A new campaign is calling on people across the world to buy Australian wine this Christmas as a way of pushing back against Chinese Communist Party (CCP) attempts to intimidate Australia.

China recently imposed tariffs of up to 212% on Australian wines after claiming that Australia had been dumping discounted wine into China, which the CCP say has unfairly damaged Chinese wine producers. Australia’s Trade Minister Simon Birmingham has said that the tariffs were “completely incompatible with…a rules-based trading system.”

The tariffs were adopted shortly after the CCP delivered a list of 14 “grievances” they had with the Australian government, leading many to conclude that the tariffs are a political weapon designed, firstly, to coerce Australia into adopting policies that support the CCP’s goals and, secondly, to show other countries that China is willing to hurt them if they adopt policies the CCP does not approve of.

Amongst the CCP’s “grievances” against Australia were calling for “an independent inquiry into the COVID-19 virus”; banning Huawei and ZTE from the Australian 5G network over “unfounded” security concerns; speaking about Chinese activity in the South China Sea; “outrageous condemnation of the governing party of China” by MPs; and “an unfriendly or antagonistic report on China by media.”

The campaign was started by the Inter-Parliamentary Alliance on China, an international cross-party group of politicians concerned that China, under Xi Jinping, is actively working to undermine democratic norms and values across the world. The Alliance has over 200 members drawn from nearly 20 parliaments, but no Irish politicians have joined the Alliance.

Irish Government Response

Over the past year Gript has reported numerous reports and investigations which have shown increasingly serious human rights abuses occurring within China. Similarly, we have reported on numerous instances of the CCP attempting to exert political pressure on internal bodies which are designed to uphold democratic norms and the rule-based system of international affairs.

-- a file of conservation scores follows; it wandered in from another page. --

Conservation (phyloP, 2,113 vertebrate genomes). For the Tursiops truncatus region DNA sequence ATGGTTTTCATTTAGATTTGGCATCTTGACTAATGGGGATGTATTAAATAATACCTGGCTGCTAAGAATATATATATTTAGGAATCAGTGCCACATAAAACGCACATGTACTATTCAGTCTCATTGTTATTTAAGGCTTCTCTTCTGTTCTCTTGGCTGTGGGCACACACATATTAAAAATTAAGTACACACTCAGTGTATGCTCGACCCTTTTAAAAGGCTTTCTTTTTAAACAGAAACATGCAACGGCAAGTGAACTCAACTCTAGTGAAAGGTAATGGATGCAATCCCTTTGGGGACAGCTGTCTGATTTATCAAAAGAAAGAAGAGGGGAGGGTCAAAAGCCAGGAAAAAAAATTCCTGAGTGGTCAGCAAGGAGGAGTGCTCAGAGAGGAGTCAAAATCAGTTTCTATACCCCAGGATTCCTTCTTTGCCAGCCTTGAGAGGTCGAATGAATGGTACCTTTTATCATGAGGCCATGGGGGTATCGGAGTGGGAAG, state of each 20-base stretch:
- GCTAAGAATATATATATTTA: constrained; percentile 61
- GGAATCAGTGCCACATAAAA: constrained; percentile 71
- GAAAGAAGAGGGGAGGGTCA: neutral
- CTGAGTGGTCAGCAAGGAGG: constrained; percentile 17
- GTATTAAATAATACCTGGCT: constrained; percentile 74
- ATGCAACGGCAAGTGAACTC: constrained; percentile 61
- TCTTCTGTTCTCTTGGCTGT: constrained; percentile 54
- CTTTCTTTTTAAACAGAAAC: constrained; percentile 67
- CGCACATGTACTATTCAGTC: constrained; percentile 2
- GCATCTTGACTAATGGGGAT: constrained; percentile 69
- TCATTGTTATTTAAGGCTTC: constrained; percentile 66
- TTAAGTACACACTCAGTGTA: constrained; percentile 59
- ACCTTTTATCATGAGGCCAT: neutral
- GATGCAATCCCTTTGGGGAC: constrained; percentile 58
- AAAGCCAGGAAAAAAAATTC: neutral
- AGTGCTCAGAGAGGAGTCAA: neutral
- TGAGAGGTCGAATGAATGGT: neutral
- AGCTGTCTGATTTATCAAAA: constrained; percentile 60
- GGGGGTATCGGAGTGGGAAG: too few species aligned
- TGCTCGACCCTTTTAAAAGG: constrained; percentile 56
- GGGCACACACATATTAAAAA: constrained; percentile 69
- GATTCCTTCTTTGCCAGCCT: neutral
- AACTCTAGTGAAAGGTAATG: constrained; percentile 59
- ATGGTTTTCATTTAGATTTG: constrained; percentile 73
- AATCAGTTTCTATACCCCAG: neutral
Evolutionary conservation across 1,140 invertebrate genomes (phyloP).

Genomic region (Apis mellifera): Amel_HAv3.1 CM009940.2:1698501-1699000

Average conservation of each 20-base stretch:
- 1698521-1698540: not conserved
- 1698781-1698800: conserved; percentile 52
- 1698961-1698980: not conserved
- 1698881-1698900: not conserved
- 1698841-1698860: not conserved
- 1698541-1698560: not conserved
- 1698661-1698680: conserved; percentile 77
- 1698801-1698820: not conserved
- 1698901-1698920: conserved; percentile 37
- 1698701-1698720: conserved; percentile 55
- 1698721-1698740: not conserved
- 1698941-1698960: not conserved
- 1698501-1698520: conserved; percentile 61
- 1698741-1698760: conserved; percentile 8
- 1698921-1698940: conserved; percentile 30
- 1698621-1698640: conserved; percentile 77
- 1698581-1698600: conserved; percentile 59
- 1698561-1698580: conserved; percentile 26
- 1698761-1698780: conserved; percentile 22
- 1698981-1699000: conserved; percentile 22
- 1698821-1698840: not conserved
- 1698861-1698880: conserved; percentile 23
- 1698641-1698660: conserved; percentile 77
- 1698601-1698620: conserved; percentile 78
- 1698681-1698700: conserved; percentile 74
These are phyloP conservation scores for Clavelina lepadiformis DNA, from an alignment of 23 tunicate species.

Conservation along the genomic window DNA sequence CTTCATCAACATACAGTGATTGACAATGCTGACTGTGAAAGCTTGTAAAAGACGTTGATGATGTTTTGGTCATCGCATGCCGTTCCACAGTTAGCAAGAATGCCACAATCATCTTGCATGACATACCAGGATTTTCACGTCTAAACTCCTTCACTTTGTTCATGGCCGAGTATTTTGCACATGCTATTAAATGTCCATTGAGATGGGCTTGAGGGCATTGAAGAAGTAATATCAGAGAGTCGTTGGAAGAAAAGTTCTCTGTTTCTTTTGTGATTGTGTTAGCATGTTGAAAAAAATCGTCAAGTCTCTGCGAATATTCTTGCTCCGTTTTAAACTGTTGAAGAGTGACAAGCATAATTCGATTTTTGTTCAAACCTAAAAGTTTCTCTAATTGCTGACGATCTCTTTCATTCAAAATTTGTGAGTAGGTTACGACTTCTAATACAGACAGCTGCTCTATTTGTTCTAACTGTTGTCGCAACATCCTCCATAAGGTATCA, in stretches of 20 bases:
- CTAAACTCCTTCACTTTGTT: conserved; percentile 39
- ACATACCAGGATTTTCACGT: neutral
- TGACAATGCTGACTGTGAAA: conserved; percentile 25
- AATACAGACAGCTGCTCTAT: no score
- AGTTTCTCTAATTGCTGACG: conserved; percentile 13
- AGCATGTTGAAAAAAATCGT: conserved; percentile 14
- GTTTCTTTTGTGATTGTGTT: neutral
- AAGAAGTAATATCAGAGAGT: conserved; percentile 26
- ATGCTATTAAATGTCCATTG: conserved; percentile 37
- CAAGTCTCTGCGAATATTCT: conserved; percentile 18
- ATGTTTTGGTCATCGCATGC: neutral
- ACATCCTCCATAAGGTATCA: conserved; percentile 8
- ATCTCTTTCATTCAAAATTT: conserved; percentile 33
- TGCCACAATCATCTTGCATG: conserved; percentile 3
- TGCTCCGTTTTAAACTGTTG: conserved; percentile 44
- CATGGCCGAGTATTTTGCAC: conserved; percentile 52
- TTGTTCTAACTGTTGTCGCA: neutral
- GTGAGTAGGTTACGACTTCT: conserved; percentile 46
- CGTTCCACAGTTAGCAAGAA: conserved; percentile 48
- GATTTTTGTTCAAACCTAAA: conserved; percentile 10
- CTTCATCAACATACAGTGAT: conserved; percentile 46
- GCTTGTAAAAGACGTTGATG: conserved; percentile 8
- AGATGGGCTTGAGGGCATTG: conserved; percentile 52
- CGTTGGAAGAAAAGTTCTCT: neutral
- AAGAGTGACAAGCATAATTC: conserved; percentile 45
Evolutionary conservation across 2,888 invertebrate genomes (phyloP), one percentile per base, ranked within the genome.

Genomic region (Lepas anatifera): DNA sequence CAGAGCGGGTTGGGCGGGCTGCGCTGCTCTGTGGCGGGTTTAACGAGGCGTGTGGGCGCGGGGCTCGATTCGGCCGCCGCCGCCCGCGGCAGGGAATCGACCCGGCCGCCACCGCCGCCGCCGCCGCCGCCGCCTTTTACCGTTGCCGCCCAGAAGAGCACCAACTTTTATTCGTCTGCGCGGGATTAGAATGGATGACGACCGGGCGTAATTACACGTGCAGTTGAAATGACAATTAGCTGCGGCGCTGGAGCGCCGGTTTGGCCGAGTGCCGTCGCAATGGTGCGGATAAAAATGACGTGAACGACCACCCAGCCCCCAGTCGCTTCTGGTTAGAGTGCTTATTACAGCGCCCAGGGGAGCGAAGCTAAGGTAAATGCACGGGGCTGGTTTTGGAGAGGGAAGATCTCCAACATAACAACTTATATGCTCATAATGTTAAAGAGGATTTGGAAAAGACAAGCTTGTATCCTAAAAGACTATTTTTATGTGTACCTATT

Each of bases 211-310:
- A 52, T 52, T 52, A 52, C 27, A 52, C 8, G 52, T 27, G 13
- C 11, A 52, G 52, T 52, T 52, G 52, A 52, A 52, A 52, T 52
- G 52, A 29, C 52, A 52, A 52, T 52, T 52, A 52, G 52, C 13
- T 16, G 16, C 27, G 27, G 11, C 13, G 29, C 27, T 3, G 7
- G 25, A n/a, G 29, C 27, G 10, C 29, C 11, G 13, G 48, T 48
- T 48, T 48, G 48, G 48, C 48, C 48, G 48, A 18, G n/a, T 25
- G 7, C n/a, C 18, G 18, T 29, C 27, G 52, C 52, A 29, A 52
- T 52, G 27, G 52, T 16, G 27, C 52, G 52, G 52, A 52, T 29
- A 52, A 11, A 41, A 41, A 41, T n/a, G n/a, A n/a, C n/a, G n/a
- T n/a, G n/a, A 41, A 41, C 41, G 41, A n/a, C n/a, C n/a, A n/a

As the situation within China has become clearer, particularly with relation to the re-education camps within Xinjiang province, we have reached out to the Department of Foreign Affairs and directly to Simon Coveney, Minister for Foreign Affairs, on multiple occasions asking how the Irish Government plans to respond. Silence and largely meaningless boilerplate statements have consistently been their response of choice.

It is abundantly clear that the Irish government will not do anything that might jeopardize trading links with China, and if that means ignoring a situation that experts are increasingly calling a genocide well then that’s just the price of doing business. We even have historical precedent telling us that ignoring genocide is the right move for Ireland – we managed to be neutral towards Nazi Germany all through WW2. So neutral, in fact, that Otto Skorzeny, one of the SS’s top commandos, moved to Ireland after WW2. In Ireland, Kim Bielenberg of the Irish Independent told the BBC, “He was feted by the Dublin social glitterati… the ballroom was packed with representatives of various societies, professional men and, of course, several TDs.”

Given the abject moral cowardice of the Irish government in this regard initiatives like the above are the only real way in which Irish people can show solidarity with a county which has shown it is willing to stand up to a country increasingly willing to attack those it deems its enemies, be they internal or external.